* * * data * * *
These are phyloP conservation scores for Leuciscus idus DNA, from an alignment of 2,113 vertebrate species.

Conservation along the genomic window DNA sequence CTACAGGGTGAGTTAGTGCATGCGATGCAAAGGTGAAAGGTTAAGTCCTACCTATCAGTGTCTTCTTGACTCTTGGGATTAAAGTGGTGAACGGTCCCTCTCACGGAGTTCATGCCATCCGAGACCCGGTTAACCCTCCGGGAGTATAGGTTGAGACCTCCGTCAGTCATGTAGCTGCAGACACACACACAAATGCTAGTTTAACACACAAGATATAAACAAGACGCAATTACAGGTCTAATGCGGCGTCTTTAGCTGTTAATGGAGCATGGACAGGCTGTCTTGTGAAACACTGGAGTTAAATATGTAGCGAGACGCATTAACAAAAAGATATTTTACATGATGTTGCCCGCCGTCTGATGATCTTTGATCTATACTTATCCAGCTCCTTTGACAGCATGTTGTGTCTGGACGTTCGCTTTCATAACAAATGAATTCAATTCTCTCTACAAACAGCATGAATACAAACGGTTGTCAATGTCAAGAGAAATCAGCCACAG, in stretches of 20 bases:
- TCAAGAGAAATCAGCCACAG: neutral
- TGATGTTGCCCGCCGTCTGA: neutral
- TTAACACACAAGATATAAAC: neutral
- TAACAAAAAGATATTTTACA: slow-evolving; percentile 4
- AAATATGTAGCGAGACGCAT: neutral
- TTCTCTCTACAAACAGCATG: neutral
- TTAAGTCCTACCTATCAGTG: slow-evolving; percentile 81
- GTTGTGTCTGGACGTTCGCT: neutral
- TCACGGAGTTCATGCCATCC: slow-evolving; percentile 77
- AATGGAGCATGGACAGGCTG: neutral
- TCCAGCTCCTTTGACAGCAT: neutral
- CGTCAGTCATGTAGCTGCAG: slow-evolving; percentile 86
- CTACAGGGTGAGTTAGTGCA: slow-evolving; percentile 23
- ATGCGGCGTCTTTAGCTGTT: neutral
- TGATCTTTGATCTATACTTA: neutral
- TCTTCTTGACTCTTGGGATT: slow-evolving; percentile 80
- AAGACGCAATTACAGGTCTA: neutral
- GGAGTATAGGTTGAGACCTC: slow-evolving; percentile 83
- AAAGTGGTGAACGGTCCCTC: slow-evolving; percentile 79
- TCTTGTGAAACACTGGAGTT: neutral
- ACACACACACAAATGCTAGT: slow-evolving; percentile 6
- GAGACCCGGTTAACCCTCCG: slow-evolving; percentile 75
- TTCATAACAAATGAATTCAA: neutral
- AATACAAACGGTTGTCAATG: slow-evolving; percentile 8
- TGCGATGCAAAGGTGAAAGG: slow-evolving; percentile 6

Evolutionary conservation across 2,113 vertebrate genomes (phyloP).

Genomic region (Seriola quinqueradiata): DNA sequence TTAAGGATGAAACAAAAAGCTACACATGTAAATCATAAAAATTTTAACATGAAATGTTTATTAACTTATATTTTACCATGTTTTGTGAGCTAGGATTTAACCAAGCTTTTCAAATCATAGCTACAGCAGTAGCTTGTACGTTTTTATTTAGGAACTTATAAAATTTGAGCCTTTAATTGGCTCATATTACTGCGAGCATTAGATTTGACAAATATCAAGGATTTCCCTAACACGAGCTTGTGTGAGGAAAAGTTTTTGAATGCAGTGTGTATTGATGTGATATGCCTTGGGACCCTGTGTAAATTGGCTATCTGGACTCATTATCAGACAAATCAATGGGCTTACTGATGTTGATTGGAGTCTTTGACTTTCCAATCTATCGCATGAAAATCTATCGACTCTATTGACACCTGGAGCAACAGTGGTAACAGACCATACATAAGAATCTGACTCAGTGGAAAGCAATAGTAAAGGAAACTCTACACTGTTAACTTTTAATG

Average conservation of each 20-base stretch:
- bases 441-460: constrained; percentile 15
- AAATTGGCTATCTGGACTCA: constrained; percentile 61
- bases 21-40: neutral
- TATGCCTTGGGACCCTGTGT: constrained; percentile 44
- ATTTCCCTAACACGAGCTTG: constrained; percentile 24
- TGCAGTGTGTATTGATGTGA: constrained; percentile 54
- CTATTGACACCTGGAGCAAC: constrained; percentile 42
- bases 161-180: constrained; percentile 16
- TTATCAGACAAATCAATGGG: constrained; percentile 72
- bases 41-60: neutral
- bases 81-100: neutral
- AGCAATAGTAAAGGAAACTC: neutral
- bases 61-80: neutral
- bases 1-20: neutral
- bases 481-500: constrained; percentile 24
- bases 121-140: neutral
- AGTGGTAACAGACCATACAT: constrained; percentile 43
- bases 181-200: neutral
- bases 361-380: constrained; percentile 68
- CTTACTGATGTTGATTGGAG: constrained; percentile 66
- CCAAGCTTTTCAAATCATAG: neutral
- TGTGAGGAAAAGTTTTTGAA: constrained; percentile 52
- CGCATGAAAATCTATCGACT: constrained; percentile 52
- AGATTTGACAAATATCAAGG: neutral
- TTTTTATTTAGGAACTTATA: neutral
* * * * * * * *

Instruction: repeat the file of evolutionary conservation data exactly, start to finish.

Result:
These are phyloP conservation scores for Leuciscus idus DNA, from an alignment of 2,113 vertebrate species.

Conservation along the genomic window DNA sequence CTACAGGGTGAGTTAGTGCATGCGATGCAAAGGTGAAAGGTTAAGTCCTACCTATCAGTGTCTTCTTGACTCTTGGGATTAAAGTGGTGAACGGTCCCTCTCACGGAGTTCATGCCATCCGAGACCCGGTTAACCCTCCGGGAGTATAGGTTGAGACCTCCGTCAGTCATGTAGCTGCAGACACACACACAAATGCTAGTTTAACACACAAGATATAAACAAGACGCAATTACAGGTCTAATGCGGCGTCTTTAGCTGTTAATGGAGCATGGACAGGCTGTCTTGTGAAACACTGGAGTTAAATATGTAGCGAGACGCATTAACAAAAAGATATTTTACATGATGTTGCCCGCCGTCTGATGATCTTTGATCTATACTTATCCAGCTCCTTTGACAGCATGTTGTGTCTGGACGTTCGCTTTCATAACAAATGAATTCAATTCTCTCTACAAACAGCATGAATACAAACGGTTGTCAATGTCAAGAGAAATCAGCCACAG, in stretches of 20 bases:
- TCAAGAGAAATCAGCCACAG: neutral
- TGATGTTGCCCGCCGTCTGA: neutral
- TTAACACACAAGATATAAAC: neutral
- TAACAAAAAGATATTTTACA: slow-evolving; percentile 4
- AAATATGTAGCGAGACGCAT: neutral
- TTCTCTCTACAAACAGCATG: neutral
- TTAAGTCCTACCTATCAGTG: slow-evolving; percentile 81
- GTTGTGTCTGGACGTTCGCT: neutral
- TCACGGAGTTCATGCCATCC: slow-evolving; percentile 77
- AATGGAGCATGGACAGGCTG: neutral
- TCCAGCTCCTTTGACAGCAT: neutral
- CGTCAGTCATGTAGCTGCAG: slow-evolving; percentile 86
- CTACAGGGTGAGTTAGTGCA: slow-evolving; percentile 23
- ATGCGGCGTCTTTAGCTGTT: neutral
- TGATCTTTGATCTATACTTA: neutral
- TCTTCTTGACTCTTGGGATT: slow-evolving; percentile 80
- AAGACGCAATTACAGGTCTA: neutral
- GGAGTATAGGTTGAGACCTC: slow-evolving; percentile 83
- AAAGTGGTGAACGGTCCCTC: slow-evolving; percentile 79
- TCTTGTGAAACACTGGAGTT: neutral
- ACACACACACAAATGCTAGT: slow-evolving; percentile 6
- GAGACCCGGTTAACCCTCCG: slow-evolving; percentile 75
- TTCATAACAAATGAATTCAA: neutral
- AATACAAACGGTTGTCAATG: slow-evolving; percentile 8
- TGCGATGCAAAGGTGAAAGG: slow-evolving; percentile 6

Evolutionary conservation across 2,113 vertebrate genomes (phyloP).

Genomic region (Seriola quinqueradiata): DNA sequence TTAAGGATGAAACAAAAAGCTACACATGTAAATCATAAAAATTTTAACATGAAATGTTTATTAACTTATATTTTACCATGTTTTGTGAGCTAGGATTTAACCAAGCTTTTCAAATCATAGCTACAGCAGTAGCTTGTACGTTTTTATTTAGGAACTTATAAAATTTGAGCCTTTAATTGGCTCATATTACTGCGAGCATTAGATTTGACAAATATCAAGGATTTCCCTAACACGAGCTTGTGTGAGGAAAAGTTTTTGAATGCAGTGTGTATTGATGTGATATGCCTTGGGACCCTGTGTAAATTGGCTATCTGGACTCATTATCAGACAAATCAATGGGCTTACTGATGTTGATTGGAGTCTTTGACTTTCCAATCTATCGCATGAAAATCTATCGACTCTATTGACACCTGGAGCAACAGTGGTAACAGACCATACATAAGAATCTGACTCAGTGGAAAGCAATAGTAAAGGAAACTCTACACTGTTAACTTTTAATG

Average conservation of each 20-base stretch:
- bases 441-460: constrained; percentile 15
- AAATTGGCTATCTGGACTCA: constrained; percentile 61
- bases 21-40: neutral
- TATGCCTTGGGACCCTGTGT: constrained; percentile 44
- ATTTCCCTAACACGAGCTTG: constrained; percentile 24
- TGCAGTGTGTATTGATGTGA: constrained; percentile 54
- CTATTGACACCTGGAGCAAC: constrained; percentile 42
- bases 161-180: constrained; percentile 16
- TTATCAGACAAATCAATGGG: constrained; percentile 72
- bases 41-60: neutral
- bases 81-100: neutral
- AGCAATAGTAAAGGAAACTC: neutral
- bases 61-80: neutral
- bases 1-20: neutral
- bases 481-500: constrained; percentile 24
- bases 121-140: neutral
- AGTGGTAACAGACCATACAT: constrained; percentile 43
- bases 181-200: neutral
- bases 361-380: constrained; percentile 68
- CTTACTGATGTTGATTGGAG: constrained; percentile 66
- CCAAGCTTTTCAAATCATAG: neutral
- TGTGAGGAAAAGTTTTTGAA: constrained; percentile 52
- CGCATGAAAATCTATCGACT: constrained; percentile 52
- AGATTTGACAAATATCAAGG: neutral
- TTTTTATTTAGGAACTTATA: neutral